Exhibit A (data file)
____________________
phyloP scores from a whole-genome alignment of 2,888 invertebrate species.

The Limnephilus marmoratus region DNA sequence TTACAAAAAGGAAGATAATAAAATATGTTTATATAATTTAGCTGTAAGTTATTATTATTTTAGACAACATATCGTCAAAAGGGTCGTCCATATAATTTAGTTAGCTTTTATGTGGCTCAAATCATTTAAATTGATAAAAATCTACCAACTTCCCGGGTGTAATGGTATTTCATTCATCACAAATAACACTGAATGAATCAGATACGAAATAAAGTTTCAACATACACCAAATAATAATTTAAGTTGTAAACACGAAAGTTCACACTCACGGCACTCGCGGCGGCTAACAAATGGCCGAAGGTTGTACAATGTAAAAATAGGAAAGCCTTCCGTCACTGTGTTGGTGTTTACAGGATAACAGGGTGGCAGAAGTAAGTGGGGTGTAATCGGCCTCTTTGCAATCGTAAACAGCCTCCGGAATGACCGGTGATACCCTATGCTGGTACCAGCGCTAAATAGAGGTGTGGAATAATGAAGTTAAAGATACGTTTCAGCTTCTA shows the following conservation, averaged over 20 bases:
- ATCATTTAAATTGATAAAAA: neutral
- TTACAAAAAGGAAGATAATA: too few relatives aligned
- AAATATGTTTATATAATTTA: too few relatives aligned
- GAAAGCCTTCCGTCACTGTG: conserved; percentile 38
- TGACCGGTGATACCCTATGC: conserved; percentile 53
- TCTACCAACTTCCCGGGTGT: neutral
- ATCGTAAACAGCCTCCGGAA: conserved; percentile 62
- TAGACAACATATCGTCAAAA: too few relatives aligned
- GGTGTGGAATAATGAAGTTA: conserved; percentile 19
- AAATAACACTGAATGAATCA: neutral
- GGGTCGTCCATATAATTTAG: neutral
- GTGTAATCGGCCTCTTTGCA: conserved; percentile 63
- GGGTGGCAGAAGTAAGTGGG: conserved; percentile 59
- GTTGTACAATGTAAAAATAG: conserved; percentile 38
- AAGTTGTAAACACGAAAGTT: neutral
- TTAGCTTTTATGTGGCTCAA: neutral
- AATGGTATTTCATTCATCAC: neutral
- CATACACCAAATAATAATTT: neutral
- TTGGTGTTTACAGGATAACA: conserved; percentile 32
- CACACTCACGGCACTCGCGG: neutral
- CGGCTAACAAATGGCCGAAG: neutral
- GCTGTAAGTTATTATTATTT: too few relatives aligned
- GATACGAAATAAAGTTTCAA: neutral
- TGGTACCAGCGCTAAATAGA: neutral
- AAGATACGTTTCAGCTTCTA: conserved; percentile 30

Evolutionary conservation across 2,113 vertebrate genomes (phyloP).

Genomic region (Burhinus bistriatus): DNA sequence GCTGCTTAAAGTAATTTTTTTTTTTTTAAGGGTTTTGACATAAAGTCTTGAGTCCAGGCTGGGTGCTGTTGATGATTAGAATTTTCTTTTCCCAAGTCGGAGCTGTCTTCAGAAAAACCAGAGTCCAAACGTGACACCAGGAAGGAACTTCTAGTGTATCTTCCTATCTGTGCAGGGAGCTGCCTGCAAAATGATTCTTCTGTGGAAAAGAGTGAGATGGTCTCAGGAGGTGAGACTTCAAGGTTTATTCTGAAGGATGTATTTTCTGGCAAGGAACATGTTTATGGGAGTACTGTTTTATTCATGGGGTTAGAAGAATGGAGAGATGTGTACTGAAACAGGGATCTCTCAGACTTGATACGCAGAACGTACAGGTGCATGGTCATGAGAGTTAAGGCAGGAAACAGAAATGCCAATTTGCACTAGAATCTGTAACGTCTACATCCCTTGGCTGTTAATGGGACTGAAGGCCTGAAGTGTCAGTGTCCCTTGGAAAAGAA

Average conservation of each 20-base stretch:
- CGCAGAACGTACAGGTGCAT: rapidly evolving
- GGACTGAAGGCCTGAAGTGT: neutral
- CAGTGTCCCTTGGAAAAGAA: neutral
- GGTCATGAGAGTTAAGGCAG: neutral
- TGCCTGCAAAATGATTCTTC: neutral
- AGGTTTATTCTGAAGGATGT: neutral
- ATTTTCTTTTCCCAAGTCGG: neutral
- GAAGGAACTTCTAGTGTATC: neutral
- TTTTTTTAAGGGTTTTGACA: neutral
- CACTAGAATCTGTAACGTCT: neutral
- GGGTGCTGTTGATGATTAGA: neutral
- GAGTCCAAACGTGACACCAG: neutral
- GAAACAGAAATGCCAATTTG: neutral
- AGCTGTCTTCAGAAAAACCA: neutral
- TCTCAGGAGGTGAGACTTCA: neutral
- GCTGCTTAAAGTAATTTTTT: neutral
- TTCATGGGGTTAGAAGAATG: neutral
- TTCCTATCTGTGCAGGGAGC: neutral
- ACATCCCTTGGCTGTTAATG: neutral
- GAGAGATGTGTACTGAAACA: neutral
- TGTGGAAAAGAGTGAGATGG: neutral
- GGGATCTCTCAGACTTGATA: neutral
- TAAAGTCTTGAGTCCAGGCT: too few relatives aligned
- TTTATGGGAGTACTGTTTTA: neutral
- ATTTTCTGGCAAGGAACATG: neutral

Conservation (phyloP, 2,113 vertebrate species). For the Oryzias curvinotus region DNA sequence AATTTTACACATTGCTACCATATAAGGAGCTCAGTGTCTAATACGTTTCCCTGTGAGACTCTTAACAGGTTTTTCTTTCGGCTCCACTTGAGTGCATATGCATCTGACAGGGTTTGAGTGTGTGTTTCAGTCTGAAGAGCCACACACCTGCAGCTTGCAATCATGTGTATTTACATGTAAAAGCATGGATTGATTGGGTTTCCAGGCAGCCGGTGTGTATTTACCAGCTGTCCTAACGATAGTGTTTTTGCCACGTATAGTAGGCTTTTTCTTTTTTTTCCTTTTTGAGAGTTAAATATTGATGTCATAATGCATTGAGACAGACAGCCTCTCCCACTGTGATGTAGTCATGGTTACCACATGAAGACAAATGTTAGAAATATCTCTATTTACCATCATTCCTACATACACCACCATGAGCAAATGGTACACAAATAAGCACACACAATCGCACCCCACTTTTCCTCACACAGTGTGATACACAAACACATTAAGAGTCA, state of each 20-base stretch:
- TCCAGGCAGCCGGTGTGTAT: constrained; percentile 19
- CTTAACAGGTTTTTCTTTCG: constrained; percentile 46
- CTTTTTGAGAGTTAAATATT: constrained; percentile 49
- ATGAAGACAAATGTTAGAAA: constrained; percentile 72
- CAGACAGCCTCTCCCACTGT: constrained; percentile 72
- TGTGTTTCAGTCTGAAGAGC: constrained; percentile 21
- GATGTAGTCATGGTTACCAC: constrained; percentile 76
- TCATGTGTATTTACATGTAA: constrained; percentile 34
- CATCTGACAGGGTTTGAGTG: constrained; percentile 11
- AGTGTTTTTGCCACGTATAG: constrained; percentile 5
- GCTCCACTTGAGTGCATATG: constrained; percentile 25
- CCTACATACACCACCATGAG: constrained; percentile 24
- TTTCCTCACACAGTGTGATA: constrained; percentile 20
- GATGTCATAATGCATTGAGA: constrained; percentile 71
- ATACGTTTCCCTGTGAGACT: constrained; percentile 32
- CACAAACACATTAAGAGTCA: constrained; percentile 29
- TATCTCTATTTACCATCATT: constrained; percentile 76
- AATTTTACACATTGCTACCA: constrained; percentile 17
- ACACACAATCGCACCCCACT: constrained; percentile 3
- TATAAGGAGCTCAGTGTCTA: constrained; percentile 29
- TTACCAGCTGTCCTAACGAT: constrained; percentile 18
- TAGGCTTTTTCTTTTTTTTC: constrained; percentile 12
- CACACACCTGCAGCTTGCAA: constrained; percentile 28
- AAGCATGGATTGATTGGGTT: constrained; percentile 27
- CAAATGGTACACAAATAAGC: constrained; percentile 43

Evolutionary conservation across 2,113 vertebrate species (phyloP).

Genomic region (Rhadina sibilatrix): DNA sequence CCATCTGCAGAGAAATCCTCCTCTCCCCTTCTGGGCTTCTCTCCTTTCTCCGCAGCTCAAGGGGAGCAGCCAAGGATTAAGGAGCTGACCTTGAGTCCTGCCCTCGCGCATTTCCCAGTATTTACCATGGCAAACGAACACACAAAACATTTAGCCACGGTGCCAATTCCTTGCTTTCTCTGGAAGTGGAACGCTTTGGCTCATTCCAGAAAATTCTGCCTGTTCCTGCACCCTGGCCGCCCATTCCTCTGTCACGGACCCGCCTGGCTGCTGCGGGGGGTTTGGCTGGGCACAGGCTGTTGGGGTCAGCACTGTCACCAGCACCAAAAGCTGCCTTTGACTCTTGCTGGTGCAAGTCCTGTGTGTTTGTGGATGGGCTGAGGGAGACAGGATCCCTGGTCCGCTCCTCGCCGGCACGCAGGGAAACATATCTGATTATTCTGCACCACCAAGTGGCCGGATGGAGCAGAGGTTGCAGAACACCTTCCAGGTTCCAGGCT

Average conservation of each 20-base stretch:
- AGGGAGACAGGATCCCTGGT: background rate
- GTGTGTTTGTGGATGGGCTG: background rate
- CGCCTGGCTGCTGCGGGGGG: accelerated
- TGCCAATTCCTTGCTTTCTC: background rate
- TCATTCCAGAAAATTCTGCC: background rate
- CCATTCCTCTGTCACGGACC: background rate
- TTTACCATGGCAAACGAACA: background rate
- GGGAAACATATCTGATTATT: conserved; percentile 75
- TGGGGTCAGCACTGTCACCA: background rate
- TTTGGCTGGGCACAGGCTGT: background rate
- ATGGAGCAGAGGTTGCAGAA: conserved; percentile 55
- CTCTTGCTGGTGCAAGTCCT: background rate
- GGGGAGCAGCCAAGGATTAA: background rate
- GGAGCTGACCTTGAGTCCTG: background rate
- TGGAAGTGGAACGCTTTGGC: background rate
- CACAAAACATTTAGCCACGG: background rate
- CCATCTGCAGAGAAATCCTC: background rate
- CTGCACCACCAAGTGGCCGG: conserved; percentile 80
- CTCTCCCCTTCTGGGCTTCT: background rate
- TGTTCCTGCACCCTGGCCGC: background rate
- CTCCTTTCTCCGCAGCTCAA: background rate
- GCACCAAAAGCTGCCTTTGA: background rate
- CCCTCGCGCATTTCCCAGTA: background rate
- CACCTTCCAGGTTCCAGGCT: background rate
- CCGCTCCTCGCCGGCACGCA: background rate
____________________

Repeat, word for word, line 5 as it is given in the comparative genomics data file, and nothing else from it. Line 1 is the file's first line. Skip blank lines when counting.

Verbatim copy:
- AAATATGTTTATATAATTTA: too few relatives aligned